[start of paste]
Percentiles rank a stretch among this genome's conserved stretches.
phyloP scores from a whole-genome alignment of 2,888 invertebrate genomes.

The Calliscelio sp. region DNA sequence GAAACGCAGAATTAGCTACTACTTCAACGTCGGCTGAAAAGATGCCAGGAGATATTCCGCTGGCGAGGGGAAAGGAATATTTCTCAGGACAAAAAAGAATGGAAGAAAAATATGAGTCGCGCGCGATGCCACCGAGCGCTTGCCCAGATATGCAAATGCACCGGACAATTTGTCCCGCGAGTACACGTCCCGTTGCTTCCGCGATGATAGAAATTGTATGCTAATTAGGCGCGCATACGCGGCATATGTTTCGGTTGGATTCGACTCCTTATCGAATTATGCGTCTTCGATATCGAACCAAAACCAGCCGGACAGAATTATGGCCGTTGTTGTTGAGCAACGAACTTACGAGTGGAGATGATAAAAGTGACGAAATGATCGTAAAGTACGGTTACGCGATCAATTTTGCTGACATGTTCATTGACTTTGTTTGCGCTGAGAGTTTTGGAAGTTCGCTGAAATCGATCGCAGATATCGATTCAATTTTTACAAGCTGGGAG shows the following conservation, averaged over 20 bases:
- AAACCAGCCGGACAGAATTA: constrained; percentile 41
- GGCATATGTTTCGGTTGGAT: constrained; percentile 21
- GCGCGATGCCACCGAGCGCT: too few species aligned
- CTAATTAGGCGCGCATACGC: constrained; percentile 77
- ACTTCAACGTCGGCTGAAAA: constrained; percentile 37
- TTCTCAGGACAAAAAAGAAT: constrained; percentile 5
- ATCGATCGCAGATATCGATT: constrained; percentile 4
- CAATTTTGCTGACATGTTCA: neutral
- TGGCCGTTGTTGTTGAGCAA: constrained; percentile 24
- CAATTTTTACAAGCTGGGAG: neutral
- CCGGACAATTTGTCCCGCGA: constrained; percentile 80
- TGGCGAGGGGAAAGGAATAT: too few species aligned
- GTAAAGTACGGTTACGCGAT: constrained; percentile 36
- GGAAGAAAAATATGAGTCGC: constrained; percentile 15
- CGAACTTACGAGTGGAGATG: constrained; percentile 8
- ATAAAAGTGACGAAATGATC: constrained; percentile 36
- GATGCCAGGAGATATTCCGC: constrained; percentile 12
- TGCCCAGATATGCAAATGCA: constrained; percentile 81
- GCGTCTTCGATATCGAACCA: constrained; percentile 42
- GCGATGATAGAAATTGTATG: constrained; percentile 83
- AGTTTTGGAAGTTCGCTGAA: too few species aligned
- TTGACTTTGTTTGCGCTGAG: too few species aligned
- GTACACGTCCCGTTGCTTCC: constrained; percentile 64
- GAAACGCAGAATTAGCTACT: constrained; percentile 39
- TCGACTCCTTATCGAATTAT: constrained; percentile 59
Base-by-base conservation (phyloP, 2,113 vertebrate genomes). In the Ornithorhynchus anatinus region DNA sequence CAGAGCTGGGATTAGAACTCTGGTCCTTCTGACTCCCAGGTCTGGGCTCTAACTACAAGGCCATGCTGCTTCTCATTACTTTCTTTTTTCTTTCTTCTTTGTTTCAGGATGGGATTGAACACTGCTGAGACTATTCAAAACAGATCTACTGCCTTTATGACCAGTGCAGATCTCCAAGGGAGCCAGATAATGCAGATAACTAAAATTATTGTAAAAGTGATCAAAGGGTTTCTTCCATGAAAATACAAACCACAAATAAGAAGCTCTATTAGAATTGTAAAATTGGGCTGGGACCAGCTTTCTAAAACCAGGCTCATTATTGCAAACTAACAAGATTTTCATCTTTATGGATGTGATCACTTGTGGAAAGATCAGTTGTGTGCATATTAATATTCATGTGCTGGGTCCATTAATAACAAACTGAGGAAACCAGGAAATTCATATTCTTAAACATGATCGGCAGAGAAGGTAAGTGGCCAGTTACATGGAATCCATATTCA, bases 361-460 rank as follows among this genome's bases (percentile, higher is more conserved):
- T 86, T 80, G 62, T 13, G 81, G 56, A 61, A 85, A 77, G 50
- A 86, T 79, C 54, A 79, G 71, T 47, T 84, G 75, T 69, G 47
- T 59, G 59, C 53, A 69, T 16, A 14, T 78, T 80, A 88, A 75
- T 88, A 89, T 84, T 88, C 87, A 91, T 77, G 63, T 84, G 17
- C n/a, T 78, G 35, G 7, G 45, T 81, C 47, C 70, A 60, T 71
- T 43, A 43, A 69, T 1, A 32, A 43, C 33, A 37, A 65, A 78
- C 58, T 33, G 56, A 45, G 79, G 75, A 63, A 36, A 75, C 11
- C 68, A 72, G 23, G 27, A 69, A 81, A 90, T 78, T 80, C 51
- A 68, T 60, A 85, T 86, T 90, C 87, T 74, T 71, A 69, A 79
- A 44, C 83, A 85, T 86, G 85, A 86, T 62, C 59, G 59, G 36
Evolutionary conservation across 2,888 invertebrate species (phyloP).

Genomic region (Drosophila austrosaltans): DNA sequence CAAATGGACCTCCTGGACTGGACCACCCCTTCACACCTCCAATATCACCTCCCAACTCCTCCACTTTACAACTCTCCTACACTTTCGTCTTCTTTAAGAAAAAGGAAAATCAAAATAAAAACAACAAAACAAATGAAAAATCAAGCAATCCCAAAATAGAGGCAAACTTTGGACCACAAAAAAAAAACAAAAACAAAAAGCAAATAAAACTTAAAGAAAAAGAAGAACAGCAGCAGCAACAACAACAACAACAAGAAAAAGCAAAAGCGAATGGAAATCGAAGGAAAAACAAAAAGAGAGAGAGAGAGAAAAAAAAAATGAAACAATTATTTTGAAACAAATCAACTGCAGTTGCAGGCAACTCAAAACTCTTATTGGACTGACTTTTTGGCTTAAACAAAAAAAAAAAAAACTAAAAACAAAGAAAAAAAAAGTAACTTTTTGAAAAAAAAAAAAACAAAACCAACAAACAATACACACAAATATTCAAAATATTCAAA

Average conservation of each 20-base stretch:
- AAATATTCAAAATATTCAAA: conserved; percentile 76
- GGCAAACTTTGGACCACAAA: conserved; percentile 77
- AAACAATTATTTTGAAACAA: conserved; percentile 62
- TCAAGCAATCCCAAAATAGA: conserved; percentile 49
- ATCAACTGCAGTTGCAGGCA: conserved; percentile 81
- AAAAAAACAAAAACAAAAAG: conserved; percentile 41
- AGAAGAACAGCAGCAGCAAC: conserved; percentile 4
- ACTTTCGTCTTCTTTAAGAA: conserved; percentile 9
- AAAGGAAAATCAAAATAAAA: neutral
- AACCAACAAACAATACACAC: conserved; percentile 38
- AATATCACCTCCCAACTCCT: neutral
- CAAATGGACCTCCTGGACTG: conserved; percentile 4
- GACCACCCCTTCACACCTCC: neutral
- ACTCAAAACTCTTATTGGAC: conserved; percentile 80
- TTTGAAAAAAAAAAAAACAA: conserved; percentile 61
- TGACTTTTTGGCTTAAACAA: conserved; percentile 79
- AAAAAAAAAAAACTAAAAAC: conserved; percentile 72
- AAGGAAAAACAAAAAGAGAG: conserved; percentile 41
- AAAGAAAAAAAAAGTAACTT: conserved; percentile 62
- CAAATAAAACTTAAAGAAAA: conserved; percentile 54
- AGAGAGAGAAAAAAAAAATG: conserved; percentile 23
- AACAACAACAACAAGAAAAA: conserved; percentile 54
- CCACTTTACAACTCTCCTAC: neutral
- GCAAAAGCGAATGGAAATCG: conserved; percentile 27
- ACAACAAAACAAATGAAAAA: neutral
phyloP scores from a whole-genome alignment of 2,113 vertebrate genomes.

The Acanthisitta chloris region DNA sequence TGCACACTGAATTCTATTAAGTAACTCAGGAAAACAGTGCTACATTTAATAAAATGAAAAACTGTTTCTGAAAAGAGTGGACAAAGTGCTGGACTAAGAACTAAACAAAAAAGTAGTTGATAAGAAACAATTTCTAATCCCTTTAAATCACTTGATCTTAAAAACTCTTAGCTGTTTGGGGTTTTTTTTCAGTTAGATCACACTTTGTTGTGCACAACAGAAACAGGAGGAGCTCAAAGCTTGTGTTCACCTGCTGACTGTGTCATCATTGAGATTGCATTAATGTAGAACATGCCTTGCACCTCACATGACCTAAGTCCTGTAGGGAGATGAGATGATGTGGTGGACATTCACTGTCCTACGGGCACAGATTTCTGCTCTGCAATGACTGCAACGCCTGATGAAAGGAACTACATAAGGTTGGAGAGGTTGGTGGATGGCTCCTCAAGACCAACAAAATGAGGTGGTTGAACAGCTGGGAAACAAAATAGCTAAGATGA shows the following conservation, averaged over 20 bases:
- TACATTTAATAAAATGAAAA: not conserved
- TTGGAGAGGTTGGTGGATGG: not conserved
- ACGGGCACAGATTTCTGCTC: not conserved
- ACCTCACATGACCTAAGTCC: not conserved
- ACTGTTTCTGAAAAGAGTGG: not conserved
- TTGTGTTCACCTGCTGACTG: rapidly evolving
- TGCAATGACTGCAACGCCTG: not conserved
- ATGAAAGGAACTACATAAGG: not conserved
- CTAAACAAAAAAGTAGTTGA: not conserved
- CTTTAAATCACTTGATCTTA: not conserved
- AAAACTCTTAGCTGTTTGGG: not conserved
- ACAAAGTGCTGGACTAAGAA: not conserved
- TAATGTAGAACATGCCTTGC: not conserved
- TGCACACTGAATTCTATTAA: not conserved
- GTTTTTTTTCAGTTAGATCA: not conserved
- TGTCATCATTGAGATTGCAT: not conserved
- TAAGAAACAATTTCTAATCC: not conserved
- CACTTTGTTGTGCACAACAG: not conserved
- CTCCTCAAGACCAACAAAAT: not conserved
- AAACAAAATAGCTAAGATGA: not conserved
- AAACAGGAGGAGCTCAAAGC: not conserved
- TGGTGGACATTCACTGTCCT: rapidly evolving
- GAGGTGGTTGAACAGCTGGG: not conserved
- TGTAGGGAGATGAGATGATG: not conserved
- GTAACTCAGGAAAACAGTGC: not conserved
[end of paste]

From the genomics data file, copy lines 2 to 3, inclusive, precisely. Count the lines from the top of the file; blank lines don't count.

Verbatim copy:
phyloP scores from a whole-genome alignment of 2,888 invertebrate genomes.

The Calliscelio sp. region DNA sequence GAAACGCAGAATTAGCTACTACTTCAACGTCGGCTGAAAAGATGCCAGGAGATATTCCGCTGGCGAGGGGAAAGGAATATTTCTCAGGACAAAAAAGAATGGAAGAAAAATATGAGTCGCGCGCGATGCCACCGAGCGCTTGCCCAGATATGCAAATGCACCGGACAATTTGTCCCGCGAGTACACGTCCCGTTGCTTCCGCGATGATAGAAATTGTATGCTAATTAGGCGCGCATACGCGGCATATGTTTCGGTTGGATTCGACTCCTTATCGAATTATGCGTCTTCGATATCGAACCAAAACCAGCCGGACAGAATTATGGCCGTTGTTGTTGAGCAACGAACTTACGAGTGGAGATGATAAAAGTGACGAAATGATCGTAAAGTACGGTTACGCGATCAATTTTGCTGACATGTTCATTGACTTTGTTTGCGCTGAGAGTTTTGGAAGTTCGCTGAAATCGATCGCAGATATCGATTCAATTTTTACAAGCTGGGAG shows the following conservation, averaged over 20 bases: